Gambling and betting activities industry leads the sector in terms of number of establishments
Preliminary results of the 2016 Annual Survey of Philippine Business and Industry in Arts, Entertainment and Recreation sector numbered 286 establishments with total employment (TE) of 20 and over in the formal sector of the economy
As illustrated in Figure 1, gambling and betting activities led the sector with 103 establishments or 36.0 percent of the total number of establishments for the sector. Other amusement and recreation activities followed with 95 establishments (33.2%). Sports activities placed third with 55 establishments (19.2%).
By geographic location, the National Capital Region (NCR) had the most number of establishments with 88 (30.8%). CALABARZON and Central Luzon followed with 55 establishments (19.2%) and 41 establishments (14.3%), respectively.
Gambling and betting activities industry employs the biggest number of workers
The sector employed 45,514 workers in 2016. Of the total number, 45,169 (99.2%) were paid employees while the rest were working owners and unpaid workers.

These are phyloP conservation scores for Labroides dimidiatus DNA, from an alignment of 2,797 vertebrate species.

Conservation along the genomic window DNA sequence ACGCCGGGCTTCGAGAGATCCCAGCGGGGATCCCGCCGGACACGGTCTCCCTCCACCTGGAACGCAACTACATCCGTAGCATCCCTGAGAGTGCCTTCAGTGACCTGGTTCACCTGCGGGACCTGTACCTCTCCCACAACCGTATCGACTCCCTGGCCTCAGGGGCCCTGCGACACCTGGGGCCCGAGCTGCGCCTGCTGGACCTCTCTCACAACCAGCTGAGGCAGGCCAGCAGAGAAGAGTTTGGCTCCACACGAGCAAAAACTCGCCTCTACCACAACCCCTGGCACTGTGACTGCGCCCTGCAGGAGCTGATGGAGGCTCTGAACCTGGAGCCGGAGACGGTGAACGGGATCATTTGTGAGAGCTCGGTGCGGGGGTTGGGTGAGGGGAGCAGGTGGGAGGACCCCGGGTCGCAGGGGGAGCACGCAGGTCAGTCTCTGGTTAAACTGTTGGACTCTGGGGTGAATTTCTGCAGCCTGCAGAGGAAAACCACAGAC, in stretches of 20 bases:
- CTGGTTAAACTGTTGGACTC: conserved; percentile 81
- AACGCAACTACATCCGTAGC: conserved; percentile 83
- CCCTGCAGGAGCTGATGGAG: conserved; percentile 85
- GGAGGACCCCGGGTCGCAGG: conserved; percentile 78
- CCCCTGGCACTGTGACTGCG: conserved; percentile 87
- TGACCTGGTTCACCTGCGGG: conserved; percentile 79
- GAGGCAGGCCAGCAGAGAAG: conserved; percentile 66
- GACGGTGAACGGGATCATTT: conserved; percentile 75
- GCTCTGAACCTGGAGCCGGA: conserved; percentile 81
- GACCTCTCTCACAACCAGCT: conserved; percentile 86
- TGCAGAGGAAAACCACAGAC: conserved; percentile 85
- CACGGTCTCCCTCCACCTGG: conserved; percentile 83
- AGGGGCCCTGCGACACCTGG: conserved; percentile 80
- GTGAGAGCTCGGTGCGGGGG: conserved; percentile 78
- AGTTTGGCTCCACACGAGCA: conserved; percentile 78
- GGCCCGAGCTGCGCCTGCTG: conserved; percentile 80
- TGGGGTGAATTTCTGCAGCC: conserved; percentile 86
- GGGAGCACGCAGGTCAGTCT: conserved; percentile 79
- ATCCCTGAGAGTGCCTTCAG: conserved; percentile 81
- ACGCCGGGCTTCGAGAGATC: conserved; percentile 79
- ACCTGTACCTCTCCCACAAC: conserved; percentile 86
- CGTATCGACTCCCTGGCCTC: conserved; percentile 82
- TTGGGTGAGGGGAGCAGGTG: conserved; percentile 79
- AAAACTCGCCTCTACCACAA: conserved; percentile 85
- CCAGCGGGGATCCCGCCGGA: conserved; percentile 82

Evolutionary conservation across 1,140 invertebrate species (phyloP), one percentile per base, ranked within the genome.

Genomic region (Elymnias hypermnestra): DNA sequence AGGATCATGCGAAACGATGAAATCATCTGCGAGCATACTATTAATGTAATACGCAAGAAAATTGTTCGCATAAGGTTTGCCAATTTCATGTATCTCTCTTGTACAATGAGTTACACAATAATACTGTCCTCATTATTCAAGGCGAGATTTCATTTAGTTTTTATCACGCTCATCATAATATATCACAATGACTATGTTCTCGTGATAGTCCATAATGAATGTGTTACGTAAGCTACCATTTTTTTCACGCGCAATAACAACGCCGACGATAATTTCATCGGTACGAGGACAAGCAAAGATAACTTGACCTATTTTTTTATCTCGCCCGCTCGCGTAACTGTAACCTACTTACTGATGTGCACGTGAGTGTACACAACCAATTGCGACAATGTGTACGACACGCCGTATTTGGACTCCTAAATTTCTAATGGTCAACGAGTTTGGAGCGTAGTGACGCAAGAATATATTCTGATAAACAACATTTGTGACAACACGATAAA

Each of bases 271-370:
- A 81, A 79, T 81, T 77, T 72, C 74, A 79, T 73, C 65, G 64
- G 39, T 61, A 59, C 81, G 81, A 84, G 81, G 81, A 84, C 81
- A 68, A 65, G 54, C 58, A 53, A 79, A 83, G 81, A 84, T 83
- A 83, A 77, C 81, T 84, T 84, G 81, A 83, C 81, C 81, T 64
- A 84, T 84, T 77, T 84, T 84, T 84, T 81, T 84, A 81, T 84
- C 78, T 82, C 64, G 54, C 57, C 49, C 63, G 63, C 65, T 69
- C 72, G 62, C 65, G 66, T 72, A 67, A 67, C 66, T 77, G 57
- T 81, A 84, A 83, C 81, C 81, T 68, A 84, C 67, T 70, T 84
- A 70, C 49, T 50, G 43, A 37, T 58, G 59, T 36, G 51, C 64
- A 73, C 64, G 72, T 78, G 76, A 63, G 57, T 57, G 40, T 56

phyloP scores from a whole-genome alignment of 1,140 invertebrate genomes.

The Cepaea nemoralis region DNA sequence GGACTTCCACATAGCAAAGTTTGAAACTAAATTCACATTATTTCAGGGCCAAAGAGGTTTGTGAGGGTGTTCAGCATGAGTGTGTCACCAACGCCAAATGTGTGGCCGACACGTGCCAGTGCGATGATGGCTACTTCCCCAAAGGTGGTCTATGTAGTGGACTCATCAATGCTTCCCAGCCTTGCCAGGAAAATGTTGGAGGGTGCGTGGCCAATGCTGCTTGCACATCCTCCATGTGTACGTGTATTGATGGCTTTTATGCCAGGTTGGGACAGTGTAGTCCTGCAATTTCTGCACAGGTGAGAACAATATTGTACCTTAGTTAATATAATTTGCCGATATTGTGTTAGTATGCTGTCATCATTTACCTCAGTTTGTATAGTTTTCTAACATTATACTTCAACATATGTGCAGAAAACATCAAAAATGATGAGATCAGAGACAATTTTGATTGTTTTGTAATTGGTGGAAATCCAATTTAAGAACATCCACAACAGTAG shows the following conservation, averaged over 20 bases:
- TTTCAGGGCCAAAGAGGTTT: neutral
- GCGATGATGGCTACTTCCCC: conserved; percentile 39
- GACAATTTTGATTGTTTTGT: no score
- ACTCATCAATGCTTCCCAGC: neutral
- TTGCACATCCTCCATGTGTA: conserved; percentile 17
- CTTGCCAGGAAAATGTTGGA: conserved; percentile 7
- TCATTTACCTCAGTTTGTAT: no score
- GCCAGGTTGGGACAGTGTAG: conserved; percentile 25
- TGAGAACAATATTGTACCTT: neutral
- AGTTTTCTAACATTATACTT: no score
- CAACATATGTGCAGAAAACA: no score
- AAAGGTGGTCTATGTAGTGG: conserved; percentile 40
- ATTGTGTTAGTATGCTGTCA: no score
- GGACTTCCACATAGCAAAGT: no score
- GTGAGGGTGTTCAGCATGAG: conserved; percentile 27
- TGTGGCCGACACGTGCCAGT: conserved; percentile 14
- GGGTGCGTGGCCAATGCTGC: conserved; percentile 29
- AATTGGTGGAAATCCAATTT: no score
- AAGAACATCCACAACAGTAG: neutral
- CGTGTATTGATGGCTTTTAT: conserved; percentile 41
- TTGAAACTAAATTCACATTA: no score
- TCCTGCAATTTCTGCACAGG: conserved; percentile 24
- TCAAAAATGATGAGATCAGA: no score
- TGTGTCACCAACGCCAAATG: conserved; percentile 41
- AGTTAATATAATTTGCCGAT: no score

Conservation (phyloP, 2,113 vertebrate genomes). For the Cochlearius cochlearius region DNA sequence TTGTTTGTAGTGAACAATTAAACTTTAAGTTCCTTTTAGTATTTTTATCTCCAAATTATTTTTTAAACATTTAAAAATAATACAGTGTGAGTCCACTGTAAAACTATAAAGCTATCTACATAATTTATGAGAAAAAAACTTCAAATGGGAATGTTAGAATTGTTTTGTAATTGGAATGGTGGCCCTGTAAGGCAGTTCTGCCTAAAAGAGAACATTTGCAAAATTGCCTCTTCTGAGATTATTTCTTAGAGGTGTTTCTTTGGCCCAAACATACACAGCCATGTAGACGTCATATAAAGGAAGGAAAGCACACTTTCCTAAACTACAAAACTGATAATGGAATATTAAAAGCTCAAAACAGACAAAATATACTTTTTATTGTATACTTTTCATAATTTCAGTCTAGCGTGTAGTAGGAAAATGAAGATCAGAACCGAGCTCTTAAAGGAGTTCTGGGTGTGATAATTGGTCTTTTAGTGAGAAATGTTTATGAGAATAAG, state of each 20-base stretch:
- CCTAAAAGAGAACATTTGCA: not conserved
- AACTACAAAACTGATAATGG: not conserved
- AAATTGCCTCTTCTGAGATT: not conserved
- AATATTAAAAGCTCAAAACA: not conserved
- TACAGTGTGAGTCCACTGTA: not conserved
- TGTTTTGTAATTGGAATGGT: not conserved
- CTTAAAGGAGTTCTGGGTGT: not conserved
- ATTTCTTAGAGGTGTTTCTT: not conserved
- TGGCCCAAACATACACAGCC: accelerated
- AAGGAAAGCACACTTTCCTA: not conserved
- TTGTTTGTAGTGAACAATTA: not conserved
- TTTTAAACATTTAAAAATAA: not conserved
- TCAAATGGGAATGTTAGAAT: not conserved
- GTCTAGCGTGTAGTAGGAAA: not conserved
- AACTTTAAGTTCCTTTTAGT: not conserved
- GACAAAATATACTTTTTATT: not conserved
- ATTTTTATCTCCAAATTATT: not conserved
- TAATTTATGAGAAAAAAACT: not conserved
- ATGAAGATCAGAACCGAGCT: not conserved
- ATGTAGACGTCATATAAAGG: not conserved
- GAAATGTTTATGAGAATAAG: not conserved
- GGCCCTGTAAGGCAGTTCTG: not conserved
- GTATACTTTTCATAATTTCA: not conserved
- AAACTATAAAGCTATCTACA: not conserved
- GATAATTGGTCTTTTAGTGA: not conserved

Gambling and betting activities had the topmost number of workers with 33,740 or 74.1 percent of the total employment for the sector. Followed far behind were other amusement and recreation activities, and sports activities with 5,422 workers (11.9%) and 4,647 workers (10.2%), respectively. Figure 2 presents the distribution of employment of the sector for establishments with TE of 20 and over by industry group in 2016.
Region-wise, NCR had the biggest number of workers with 27,908 or 61.3 percent of the total employment. CALABARZON and Central Luzon distantly followed with 5,594 workers (12.3%) and 3,872 workers (8.5%), respectively.
Workforce in gambling and betting activities industry receives the highest average annual compensation
The sector paid a total compensation of PHP23.4 billion in 2016 which is equivalent to PHP518,886 average annual compensation per employee.
Among industries, gambling and betting activities paid the highest compensation of PHP21.1 billion (90.0%). Sports activities and other amusement and recreational activities followed with PHP1.1 billion (4.8%) and PHP817.5 million (3.5%), respectively. Libraries, archives, museums and other cultural activities paid the least compensation of PHP168.7 million (0.7%).